19. The DSA depends closely on prudent macroeconomic management of oil wealth. The baseline assumes that oil production is combined with strong private sector investment and sustained strong growth in the non-mineral sector, and continued export diversification. This will require judicious use of oil revenues in terms of the size and nature of additional public expenditure to limit Dutch disease effects. If the latter were to emerge as a problem, the DSA would be adversely impacted. The new oil fields currently under exploration could further improve the fiscal and growth performance in the baseline—though the premium on prudent management of oil revenues would be redoubled. To minimize these risks, it will be important to develop a strategy for using oil and gas revenues in a productive manner.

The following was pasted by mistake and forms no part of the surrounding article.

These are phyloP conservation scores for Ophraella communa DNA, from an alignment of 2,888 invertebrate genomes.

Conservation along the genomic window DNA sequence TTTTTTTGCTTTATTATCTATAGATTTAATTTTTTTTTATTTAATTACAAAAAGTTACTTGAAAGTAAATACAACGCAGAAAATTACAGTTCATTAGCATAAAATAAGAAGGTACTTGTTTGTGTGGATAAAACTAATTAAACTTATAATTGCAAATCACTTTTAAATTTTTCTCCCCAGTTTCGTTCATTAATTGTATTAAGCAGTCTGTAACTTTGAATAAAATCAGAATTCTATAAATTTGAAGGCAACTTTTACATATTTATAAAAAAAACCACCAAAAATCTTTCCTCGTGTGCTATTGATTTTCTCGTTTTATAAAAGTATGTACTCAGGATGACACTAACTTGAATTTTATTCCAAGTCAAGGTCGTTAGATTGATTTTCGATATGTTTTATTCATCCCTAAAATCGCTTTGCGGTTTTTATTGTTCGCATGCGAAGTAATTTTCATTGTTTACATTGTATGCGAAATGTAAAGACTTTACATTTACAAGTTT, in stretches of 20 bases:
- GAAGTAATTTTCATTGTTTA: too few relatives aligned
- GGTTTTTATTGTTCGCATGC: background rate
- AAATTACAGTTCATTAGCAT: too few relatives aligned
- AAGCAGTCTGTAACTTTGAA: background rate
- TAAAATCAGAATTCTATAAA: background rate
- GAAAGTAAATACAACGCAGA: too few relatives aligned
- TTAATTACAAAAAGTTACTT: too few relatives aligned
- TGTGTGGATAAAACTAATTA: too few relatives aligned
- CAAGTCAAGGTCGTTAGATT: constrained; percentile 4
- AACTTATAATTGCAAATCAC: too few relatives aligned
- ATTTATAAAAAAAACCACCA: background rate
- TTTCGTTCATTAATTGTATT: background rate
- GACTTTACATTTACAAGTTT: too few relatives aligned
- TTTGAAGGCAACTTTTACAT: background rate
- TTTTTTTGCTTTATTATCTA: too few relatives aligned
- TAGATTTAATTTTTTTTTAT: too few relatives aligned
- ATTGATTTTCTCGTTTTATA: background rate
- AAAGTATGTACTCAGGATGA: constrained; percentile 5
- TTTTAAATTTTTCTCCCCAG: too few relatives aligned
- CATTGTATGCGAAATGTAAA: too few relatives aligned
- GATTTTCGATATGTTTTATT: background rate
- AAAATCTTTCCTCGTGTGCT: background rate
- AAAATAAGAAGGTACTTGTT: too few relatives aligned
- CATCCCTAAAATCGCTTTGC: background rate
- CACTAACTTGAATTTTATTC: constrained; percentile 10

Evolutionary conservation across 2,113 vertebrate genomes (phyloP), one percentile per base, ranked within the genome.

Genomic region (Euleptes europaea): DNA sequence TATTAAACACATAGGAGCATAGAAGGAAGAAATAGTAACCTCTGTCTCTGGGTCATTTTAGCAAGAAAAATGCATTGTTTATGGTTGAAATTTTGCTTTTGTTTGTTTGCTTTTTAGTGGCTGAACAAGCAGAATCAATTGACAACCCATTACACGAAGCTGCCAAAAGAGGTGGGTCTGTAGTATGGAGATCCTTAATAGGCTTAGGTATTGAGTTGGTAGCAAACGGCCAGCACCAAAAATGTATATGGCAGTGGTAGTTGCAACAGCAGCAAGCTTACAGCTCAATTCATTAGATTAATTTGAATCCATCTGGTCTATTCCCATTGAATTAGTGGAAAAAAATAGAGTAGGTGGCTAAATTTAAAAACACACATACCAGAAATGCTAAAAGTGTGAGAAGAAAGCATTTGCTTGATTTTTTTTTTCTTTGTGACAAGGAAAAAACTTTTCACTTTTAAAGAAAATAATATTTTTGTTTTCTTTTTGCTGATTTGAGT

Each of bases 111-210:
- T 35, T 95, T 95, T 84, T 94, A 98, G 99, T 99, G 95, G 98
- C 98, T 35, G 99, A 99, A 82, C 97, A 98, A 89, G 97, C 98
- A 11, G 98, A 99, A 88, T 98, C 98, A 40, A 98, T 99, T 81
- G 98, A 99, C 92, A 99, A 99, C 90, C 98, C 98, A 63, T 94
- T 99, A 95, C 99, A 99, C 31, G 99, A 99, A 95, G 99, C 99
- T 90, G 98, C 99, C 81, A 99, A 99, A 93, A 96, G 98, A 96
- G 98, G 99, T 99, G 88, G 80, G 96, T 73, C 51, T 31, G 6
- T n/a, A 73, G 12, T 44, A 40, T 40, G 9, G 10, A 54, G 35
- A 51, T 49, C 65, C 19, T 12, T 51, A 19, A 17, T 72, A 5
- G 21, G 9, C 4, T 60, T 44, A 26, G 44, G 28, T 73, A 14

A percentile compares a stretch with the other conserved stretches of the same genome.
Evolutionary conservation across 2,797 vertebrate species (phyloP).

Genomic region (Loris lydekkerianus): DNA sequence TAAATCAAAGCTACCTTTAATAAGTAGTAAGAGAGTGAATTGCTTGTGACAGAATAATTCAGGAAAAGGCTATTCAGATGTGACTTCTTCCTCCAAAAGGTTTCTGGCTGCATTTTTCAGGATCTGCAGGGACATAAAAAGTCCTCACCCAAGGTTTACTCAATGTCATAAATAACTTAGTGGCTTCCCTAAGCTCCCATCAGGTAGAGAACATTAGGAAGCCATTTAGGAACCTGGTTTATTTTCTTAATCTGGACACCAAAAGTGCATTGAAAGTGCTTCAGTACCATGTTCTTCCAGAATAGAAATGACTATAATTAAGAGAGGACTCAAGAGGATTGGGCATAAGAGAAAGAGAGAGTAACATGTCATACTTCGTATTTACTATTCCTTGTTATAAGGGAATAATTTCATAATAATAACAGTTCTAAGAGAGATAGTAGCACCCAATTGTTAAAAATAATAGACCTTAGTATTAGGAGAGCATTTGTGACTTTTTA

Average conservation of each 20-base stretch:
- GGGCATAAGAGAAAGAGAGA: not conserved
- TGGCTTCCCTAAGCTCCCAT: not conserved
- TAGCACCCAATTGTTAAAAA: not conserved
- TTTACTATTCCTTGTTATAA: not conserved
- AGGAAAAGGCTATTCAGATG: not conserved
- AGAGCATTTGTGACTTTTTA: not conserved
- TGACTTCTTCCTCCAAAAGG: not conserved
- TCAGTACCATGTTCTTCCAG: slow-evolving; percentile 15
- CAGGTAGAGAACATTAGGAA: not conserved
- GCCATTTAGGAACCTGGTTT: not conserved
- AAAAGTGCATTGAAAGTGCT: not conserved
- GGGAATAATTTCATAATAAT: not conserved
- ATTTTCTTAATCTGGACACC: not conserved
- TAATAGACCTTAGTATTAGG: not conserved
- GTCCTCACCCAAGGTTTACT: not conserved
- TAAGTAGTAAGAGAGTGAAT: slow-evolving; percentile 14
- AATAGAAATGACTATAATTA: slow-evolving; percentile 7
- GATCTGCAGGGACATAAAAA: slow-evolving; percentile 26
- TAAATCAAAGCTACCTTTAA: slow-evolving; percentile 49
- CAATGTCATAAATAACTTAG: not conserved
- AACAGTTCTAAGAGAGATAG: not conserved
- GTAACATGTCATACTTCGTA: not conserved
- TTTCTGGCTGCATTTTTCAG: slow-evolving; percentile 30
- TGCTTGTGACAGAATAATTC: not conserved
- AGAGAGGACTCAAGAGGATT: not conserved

Table 3.

Ghana: Public Sector Debt Sustainability Framework, Baseline Scenario, 2006–2029

(In percent of GDP, unless otherwise indicated)

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Sources: Country authorities; and Fund staff estimates and projections.

[Indicate coverage of public sector, e.g., general government or nonfinancial public sector. Also whether net or gross debt is used.]

Gross financing need is defined as the primary deficit plus debt service plus the stock of short-term debt at the end of the last period.

Revenues excluding grants.

Debt service is defined as the sum of interest and amortization of medium and long-term debt.

5/ Historical averages and standard deviations are generally derived over the past 10 years, subject to data availability.